The only major reform Labour or the Tories could bring in is a curfew on pub and club hours.
That's the view of licensing expert Peter Coulson in response to Gordon Brown's speech at the Labour Party Conference yesterday.
The Prime Minister said he would give councils the "power to ban 24-hour drinking" and "give local people the right to make pubs and clubs pay for cleaning up their neighbourhood and making it safe".
Coulson said both of these powers already existed. "The power to object against a 24-hour licence already exists under the Licensing Act," he said.
"Usually when a 24-hour application goes in, alarm bells ring, the police make an objection and there is a hearing.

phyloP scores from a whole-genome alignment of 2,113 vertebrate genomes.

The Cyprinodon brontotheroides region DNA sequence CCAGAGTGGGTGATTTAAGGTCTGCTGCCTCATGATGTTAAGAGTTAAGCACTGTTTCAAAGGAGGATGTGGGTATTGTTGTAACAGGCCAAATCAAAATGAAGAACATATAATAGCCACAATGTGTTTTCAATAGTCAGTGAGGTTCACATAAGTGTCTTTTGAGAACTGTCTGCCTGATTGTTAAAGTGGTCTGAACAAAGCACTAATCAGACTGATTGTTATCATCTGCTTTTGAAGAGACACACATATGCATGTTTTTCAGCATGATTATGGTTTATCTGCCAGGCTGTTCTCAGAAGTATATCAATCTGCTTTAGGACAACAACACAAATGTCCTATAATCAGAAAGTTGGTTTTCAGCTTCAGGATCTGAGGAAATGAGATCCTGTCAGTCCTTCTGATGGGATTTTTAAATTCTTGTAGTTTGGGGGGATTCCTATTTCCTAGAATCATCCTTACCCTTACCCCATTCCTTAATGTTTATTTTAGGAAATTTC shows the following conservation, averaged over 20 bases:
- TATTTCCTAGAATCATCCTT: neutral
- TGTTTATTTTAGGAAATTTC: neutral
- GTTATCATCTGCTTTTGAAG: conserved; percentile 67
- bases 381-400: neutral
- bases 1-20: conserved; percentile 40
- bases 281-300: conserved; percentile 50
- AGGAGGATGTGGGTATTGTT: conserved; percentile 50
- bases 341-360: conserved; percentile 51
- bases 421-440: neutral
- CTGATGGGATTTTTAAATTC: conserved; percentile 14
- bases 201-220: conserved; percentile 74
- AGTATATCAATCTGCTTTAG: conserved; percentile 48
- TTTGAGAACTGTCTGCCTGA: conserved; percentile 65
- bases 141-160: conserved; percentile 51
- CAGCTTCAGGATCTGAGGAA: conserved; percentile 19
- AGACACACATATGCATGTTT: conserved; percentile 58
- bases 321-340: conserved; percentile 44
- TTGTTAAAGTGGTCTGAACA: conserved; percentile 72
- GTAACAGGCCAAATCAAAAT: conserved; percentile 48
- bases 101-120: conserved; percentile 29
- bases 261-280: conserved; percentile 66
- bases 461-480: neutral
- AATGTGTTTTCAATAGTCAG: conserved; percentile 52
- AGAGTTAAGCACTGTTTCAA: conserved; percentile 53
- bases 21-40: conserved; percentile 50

"The polluter pays is already on the statute book under Alcohol Disorder Zones. This is nothing new."
Last week, the Tories also vowed to take action against 24-hour licensing with shadow health minister Mike Penning saying he was committed to "repealing 24-hour legislation".
Coulson said: "The only major reform they could bring in is likely to be some kind of curfew. It would be both unnecessary and expensive to tear up the whole Act and the new licensing system itself, so it is likely that you would retain your premises licence."
"They could, for example, have a curfew of midnight for pubs and 2am for nightclubs, which would curtail existing hours.
"They could introduce a ban on granting round-the-clock licences, but they would probably have to exempt hotel residents from this, which would mean the vast majority of the existing 24-hour permissions.
"There is a suspicion that this is pre-election positioning."
But he warned: "The licensed trade can expect some attempts to change the drinks laws under a new administration."